Duncan’s Economic Blog

GDP growth & the missed OBR forecasts

Posted in Uncategorized by duncanseconomicblog on July 26, 2011

The chart below shows the OBR forecasts for the last four quarters of growth as they were in June last year before Osborne’s emergency budget, in June last year post that budget, in November last year and (the most up to date) forecasts from March. It also shows the actual outturn.

As can be seen the economy is 1.3% smaller today than the OBR thought it would be before Osborne’s first budget and 1% smaller than it thought afterwards.

It’s 0.4% smaller than the OBR estimated it would as recently as March.

The OBR forecast for the year of 1.7% now looks to be about as accurate as its previous estimates.

(More from me on Labourlist)


13 Responses

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  1. Dave Holden said, on July 26, 2011 at 11:02 am

    So when does the OBR get disbanded?

  2. Pete B said, on July 26, 2011 at 11:52 am

    Can someone remind me why Osborne invented the OBR in the first place? Something to do with ‘accuracy’ and ‘responsibility’ and ‘independence’ …?

  3. Luis Enrique said, on July 26, 2011 at 1:12 pm

    Dave, Pete,

    to an extent it is to be expected that there will be periods of times when the economy repeatedly “surprises” in the same direction, becuase analysts take time to catch up with reality. If they tried to correct for this, and upon the first disappointment leapt to a much more pessimistic analysis, they’d probably just end up being wrong in a different way.

    but there probably is an inherent optimism bias in any quasi-official forecast – just because of the alarm that a large negative revision causes. Maybe even with some justification, if you think there are confidence feedback effecfs from official forecasts.

  4. Richard Blogger said, on July 26, 2011 at 1:32 pm

    One can understand that economic forecasting is not easy and liable to mistakes. (Any chance of a similar graph but with error bars?)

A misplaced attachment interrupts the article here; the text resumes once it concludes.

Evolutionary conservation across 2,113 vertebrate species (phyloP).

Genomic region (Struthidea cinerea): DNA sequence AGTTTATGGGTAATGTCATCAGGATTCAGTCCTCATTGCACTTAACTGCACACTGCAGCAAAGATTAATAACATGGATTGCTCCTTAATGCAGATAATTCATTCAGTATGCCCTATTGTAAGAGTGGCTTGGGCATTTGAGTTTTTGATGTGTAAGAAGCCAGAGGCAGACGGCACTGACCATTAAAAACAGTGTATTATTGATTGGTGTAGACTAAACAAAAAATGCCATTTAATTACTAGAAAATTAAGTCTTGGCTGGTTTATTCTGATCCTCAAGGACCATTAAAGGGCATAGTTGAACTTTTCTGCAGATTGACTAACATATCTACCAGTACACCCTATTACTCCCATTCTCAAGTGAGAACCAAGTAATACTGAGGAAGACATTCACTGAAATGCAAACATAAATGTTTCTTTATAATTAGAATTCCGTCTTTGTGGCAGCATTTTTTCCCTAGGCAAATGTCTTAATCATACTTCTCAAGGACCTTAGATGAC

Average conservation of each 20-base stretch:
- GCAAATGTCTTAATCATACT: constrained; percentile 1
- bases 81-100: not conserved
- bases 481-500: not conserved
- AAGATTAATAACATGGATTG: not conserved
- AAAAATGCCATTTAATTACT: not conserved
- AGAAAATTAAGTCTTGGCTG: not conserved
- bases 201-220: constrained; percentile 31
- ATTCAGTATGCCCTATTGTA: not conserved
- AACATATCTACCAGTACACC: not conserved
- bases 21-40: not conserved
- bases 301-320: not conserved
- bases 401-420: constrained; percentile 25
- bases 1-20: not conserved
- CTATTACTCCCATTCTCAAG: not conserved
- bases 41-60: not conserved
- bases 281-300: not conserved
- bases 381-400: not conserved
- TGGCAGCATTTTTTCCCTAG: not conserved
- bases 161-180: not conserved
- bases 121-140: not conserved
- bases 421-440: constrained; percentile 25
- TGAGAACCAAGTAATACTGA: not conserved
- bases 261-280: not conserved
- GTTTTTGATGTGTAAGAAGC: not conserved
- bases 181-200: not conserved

However, it is interesting that the *independent* OBR’s forecasting is optimistic and puts the government in a better light. I don’t know many economists, so perhaps someone can educate me: are they natural optimists?

  5. Dave Holden said, on July 26, 2011 at 2:25 pm

    Hi Luis,

    It would be interesting to see this kind of graph for longer time periods and several agencies. Fundametally I wonder whether current economic predictions can every be accurate when it’s clear Economics is anything but a science and its models are highly suspect.

    To wit I found this another fascinating post from Distributed Economics http://www.cargocultist.com/?p=1586

  6. Jomiku said, on July 26, 2011 at 6:45 pm

    I noted this on Buttonwood’s blog so forgive me if you also read comments there.

    One thing that strikes me is the way the rationale for austerity has drifted away. The economic idea in the models was that austerity – meaning a program announced and implemented with some assurance so it generates a reasonably strong signal – would provide the missing confidence to suppliers, both manufacturers and service companies. They would then increase output, hire, etc. After all, as people on this blog point out, Britain exports but its economy is still mostly domestic demand.

    Where is the effect? The models, all Ricardian in origin, aren’t showing squat for a result. So confidence as a rationale is gone from discussion.

    • Cahal Moran said, on July 26, 2011 at 7:20 pm

      ‘The models, all Ricardian in origin’

      You are giving them too much credit. Here is Ricardo himself on Ricardian equivalence:

      ‘But the people who paid the taxes never so estimate them, and therefore do not manage their private affairs accordingly…It would be difficult to convince a man possessed of £20,000, or any other sum, that a perpetual payment of £50 per annum was equally burdensome with a single tax of £1000.’

      It was a theoretical curiosity for Ricardo, nothing more. Trying to apply it is simply voodoo economics.

      • jomiku said, on July 26, 2011 at 11:51 pm